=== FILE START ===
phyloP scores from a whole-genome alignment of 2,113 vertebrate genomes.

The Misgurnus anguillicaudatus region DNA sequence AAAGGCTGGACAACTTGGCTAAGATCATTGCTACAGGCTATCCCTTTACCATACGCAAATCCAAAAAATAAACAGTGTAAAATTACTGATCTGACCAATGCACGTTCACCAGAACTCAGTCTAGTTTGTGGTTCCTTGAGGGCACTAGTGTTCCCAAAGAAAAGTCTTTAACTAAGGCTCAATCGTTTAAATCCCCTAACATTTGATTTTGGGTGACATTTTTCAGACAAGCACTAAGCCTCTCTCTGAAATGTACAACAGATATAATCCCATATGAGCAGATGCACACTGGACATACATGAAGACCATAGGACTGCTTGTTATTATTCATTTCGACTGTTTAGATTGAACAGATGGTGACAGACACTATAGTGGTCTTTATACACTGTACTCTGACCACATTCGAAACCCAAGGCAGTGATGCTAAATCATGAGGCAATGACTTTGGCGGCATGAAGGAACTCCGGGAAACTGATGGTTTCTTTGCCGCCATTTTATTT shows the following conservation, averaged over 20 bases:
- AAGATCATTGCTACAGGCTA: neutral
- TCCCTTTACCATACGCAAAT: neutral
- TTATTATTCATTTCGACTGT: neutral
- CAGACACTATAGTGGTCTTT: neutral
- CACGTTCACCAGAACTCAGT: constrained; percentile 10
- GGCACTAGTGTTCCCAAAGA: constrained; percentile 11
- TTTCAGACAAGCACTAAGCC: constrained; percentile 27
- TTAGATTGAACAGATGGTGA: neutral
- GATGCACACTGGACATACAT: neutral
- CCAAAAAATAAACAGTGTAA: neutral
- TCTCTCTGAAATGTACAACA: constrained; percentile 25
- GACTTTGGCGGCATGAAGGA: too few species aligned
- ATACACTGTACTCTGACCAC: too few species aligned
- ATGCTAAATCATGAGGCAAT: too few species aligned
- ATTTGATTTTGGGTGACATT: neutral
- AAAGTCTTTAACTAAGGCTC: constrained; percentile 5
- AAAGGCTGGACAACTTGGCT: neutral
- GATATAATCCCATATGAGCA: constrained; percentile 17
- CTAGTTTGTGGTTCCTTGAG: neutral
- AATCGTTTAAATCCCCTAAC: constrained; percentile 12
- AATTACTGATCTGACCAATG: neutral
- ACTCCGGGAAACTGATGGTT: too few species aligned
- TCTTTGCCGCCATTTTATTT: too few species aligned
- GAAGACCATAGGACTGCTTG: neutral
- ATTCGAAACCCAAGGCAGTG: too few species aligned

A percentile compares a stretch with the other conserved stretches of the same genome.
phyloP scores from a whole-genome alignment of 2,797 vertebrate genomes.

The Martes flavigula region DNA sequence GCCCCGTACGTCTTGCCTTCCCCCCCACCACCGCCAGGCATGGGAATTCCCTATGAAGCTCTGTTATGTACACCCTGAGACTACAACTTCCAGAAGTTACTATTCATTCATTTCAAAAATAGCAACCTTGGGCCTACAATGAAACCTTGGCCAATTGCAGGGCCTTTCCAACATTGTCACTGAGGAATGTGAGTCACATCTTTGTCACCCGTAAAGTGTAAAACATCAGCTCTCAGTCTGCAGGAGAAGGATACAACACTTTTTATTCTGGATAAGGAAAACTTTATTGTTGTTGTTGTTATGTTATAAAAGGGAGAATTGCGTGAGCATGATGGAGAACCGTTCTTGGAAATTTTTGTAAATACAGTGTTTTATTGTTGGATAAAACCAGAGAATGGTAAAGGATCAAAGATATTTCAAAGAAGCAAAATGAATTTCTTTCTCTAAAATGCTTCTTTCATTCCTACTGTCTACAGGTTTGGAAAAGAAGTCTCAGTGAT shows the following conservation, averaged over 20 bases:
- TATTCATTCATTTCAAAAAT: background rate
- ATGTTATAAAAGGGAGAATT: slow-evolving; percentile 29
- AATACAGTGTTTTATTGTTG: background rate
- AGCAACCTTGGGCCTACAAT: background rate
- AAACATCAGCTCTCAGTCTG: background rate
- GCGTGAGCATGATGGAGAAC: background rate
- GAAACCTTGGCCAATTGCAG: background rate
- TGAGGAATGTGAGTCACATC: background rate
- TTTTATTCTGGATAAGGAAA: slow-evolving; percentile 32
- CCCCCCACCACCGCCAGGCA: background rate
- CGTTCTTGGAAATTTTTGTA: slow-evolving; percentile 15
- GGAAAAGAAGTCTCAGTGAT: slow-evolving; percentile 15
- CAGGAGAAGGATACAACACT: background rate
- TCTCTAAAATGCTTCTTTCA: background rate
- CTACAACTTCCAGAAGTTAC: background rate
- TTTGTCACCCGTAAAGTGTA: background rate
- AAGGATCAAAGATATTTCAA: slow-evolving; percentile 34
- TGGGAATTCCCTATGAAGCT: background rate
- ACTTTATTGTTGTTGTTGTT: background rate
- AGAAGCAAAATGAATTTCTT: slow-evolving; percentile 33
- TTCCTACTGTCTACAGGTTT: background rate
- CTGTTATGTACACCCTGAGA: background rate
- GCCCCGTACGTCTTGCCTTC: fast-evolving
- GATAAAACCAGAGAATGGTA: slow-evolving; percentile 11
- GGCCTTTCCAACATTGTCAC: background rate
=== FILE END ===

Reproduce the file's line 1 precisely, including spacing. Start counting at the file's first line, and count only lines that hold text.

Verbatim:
phyloP scores from a whole-genome alignment of 2,113 vertebrate genomes.